Wage Premia and Skill Upgrading in Italy: Why Didn't the Hound Bark?
Luca Stanca () and
Alessandro Turrini ()
No 162, Development Working Papers from Centro Studi Luca d'Agliano, University of Milano
This paper presents firm level evidence on the dynamics of nonmanual wage premia and employment shares in Italian manufacturing during the nineties. We find that the relative stability of aggregate wage premia and employment shares hides offsetting disaggregate forces. First, while technical progress raises the relative demand for skilled labor within firms, demand changes associated with exports reduce the relative demand for skills. Second, within the class of nonmanual workers, wage premia and employment shares of executives rise substantially, whereas those of clerks fall in a similar proportion. We also find that the export status of firms plays a key role in explaining labour market dynamics, as exporters account for most of both demand-related and technology-related shifts. Overall, our results for Italy question the general validity of the conventional view that emphasizes the role of labor market institutions, as opposed to trade and technology, in determining wage and employment dynamics in continental Europe.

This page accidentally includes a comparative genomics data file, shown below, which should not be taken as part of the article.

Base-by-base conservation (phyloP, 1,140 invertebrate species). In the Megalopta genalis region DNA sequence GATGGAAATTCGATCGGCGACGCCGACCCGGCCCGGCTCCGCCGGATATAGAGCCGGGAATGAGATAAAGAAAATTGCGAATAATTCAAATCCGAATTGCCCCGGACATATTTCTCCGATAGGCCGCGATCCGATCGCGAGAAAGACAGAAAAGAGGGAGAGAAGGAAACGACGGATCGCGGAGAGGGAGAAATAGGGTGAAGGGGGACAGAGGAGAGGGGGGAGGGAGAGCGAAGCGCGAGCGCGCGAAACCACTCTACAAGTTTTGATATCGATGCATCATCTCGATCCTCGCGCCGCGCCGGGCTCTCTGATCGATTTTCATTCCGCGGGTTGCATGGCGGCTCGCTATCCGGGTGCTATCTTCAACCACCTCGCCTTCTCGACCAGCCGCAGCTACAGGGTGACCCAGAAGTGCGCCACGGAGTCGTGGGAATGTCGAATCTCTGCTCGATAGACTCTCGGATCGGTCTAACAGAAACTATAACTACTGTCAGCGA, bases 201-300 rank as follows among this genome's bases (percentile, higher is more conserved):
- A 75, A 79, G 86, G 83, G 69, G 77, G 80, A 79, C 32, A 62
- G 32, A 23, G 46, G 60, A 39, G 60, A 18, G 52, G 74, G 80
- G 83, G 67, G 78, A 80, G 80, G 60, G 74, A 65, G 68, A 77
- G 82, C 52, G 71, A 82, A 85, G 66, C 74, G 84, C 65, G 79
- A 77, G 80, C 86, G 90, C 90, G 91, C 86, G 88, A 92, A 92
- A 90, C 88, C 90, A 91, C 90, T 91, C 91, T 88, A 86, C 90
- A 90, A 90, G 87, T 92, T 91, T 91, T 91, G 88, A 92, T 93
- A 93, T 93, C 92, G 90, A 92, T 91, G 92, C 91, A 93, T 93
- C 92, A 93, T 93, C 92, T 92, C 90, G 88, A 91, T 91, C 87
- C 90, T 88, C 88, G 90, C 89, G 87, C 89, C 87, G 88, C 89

Keywords: wage differentials; technological change; international trade (search for similar items in EconPapers)
JEL-codes: F12 F16 J31 (search for similar items in EconPapers)
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Journal Article: Wage premia and skill upgrading in Italy: why didn't the hound bark? (2004)
Working Paper: Wage Premia and Skill Upgrading in Italy: Why Didn't the Hound Bark? (2002)
Working Paper: Wage Premia and Skill Upgrading in Italy: Why didn't the Hound Bark? (2001)
Working Paper: Wage Premia and Skill Upgrading in Italy: Why didn’t the Hound Bark? (2001)
Working Paper: Wage Premia and Skill Upgrading in Italy: Why didn’t the Hound Bark?
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